E85 Coalition Ranks Swell

SIGMA joins group seeking alternative fuel credit
By Holly Jessen | December 12, 2011

A group of E85 supporters has big dreams on a short timeline. The Coalition for E85, newly formed in October, wants to see E85 counted on a list of alternative fuels including compressed natural gas, propane and hydrogen that receive a 50-cent-per-gallon tax credit through the Alternative Fuel Credit. “E85 is not only an alternative fuel, it is our nation’s most widely adopted alternative fuel,” says Matt Horton, CEO of Propel Fuels, one of the lead members of the Coalition for E85. “If we are to make a meaningful dent in our dependency on foreign oil, we must expand E85 infrastructure and ensure this fuel has fair tax treatment.”

With the expiration of the 45-cent-per-gallon Volumetric Ethanol Excise Tax Credit expected at the end of the year, the Coalition for E85 predicts millions of flex-fuel vehicle owners will pay as much as 38 cents a more per gallon for E85. The coalition believes the increase will force many small businesses to close their E85 pumps—after investing more than $100 million in infrastructure to install those pumps. “It’s clearly at a point where ethanol as an additive—E10, E15—can go on without much in a way of subsidy,” says Jeff Trinca, vice president Van Scoyoc Associates, which has been hired as a lobbyist for the coalition. “The problem is that the E85 folks are saying, ‘We’re just a baby, we’re just starting out.’”

The newest member of the group, the Society of Independent Gasoline Marketers Association of America agrees. “Many of our members have made a significant investment to bring convenient access to E85 to our customers and they’ve responded by filling up tank after tank with E85,” says Tim Columbus, general counsel for the nonprofit, national trade association. “SIGMA believes that we cannot abandon E85 this close to self-sustainability, especially when everyone from auto makers, to retailers and consumers are supporting this domestically produced fuel. We’re joining the coalition to let our government leaders hear why providing access to American-made fuels is critical to building our nation’s economy.” SIGMA represents 250 corporate members that hold 30 percent of the petroleum retail market and sell more than 56 billion gallons of fuel yearly.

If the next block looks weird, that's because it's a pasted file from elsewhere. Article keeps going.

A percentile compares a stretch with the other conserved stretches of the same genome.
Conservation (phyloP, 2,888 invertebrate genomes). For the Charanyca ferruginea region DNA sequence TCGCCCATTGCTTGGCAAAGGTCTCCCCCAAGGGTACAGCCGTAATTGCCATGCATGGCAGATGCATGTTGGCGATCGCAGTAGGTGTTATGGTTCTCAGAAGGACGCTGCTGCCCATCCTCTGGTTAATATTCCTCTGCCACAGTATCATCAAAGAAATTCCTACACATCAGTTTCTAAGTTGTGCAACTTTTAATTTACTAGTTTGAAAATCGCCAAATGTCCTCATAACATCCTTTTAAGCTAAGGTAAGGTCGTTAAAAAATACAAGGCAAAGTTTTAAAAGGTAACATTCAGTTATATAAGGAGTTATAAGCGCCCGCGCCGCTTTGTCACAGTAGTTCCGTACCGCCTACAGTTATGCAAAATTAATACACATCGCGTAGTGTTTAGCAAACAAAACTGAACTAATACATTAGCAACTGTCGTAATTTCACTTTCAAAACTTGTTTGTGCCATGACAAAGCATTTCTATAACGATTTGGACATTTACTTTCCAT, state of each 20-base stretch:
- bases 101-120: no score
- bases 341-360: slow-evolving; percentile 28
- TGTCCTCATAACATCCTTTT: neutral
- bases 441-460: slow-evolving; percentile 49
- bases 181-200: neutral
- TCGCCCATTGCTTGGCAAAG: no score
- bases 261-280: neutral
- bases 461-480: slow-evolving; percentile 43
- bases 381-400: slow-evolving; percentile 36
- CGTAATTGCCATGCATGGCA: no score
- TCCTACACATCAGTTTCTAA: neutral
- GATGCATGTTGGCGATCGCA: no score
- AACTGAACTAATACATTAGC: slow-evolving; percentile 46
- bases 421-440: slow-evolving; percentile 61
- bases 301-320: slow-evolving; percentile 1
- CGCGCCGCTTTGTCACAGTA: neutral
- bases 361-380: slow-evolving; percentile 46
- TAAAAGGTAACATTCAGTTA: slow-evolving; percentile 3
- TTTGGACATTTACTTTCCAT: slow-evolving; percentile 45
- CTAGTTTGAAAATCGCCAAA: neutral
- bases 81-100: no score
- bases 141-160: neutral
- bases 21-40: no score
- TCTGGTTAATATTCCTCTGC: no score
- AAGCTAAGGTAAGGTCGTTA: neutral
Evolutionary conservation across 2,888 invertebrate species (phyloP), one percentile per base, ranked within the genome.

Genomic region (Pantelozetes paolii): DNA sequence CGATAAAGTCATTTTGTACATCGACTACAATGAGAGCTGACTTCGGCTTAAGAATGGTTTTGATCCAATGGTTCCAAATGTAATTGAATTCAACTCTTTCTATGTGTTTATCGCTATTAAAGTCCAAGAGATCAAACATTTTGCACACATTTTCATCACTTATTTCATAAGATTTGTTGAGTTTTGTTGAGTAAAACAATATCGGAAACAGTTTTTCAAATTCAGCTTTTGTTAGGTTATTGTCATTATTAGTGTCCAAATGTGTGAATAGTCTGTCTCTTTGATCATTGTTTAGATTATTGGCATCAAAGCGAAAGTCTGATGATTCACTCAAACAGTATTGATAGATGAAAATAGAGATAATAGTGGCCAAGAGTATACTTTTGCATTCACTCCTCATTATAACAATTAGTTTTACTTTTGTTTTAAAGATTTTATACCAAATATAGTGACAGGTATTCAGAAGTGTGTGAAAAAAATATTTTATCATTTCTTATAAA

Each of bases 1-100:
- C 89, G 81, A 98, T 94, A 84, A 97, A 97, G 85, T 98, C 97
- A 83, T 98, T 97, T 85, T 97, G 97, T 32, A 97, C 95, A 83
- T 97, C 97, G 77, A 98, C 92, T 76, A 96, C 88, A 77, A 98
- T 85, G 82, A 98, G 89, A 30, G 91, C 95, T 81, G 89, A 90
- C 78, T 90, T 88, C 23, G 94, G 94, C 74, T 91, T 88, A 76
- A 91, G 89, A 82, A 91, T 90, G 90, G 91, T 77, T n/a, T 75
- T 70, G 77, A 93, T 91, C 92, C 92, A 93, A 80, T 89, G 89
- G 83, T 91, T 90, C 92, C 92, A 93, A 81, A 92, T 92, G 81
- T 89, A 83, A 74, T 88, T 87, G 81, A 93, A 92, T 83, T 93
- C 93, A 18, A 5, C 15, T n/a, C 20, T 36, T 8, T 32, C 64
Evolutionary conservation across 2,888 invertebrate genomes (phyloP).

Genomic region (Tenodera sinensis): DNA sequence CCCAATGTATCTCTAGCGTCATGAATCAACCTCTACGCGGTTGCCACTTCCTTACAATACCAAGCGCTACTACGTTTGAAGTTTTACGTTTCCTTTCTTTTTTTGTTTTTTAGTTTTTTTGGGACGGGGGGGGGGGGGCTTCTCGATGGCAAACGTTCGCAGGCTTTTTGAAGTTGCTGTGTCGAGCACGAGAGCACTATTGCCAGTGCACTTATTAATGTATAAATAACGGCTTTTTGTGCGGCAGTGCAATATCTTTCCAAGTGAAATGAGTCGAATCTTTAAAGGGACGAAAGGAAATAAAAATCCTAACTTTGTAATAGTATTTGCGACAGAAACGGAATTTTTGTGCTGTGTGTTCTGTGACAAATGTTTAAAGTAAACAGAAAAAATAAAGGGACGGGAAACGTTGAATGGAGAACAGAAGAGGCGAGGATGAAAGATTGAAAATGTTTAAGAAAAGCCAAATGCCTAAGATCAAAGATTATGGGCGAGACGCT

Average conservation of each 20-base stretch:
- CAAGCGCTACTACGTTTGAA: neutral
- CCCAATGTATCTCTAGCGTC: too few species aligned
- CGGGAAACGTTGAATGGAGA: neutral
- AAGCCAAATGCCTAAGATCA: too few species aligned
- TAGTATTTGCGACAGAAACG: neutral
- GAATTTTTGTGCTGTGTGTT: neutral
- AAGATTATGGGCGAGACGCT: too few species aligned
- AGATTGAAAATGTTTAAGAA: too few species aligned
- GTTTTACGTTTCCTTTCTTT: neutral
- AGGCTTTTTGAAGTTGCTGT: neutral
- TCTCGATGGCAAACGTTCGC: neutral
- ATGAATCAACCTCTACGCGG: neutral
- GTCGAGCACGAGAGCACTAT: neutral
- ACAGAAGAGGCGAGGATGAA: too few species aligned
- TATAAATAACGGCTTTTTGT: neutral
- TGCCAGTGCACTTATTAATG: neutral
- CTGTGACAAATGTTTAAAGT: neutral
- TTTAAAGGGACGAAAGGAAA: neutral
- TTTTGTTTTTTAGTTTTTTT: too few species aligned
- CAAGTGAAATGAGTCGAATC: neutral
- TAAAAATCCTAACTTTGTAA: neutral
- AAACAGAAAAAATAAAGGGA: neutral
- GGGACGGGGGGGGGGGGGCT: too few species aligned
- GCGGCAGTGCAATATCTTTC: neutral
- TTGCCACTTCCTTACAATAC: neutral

The Petroleum Marketers Association of America, which represents 8,000 independent petroleum marketers nationwide, joined the group in late October. “If we don’t enable E85 to compete with gasoline, we could see the entire flex-fuel industry disappear,” says Dan Gilligan, PMAA president.  “Our members, automakers, and 9 million American drivers have invested in E85 infrastructure and flex-fuel vehicles.  With E85 so close to self-sustainability, these investments must be protected.”

Today, only 2,700 retail stations offer E85 nationally, Trinca says. In order for more drivers to fuel up with E85 and more stations to provide it, it has to be priced attractively. “How do you make sure that we go from 2,700 stations to 35,000 stations in the next few years?” he asks. “And if the price point is too high, are the stations going to be able to make the investment going forward?”

Current supplies of E85 are derived from first-generation ethanol. As the industry moves forward, it can be produced from nonfood sources such as agricultural and household waste, algae and biomass. “Without the E85 system, the federal government’s investment in the development and commercialization of next-generation biofuels may be wasted,” according to the coalition press release.The Coalition for E85 currently includes Propel Fuels, Protec, Pearson Fuels, Clean Fuels Development Coalition, multiple ethanol industry associations, pump and tank companies, and individual E85 retailers.—Holly Jessen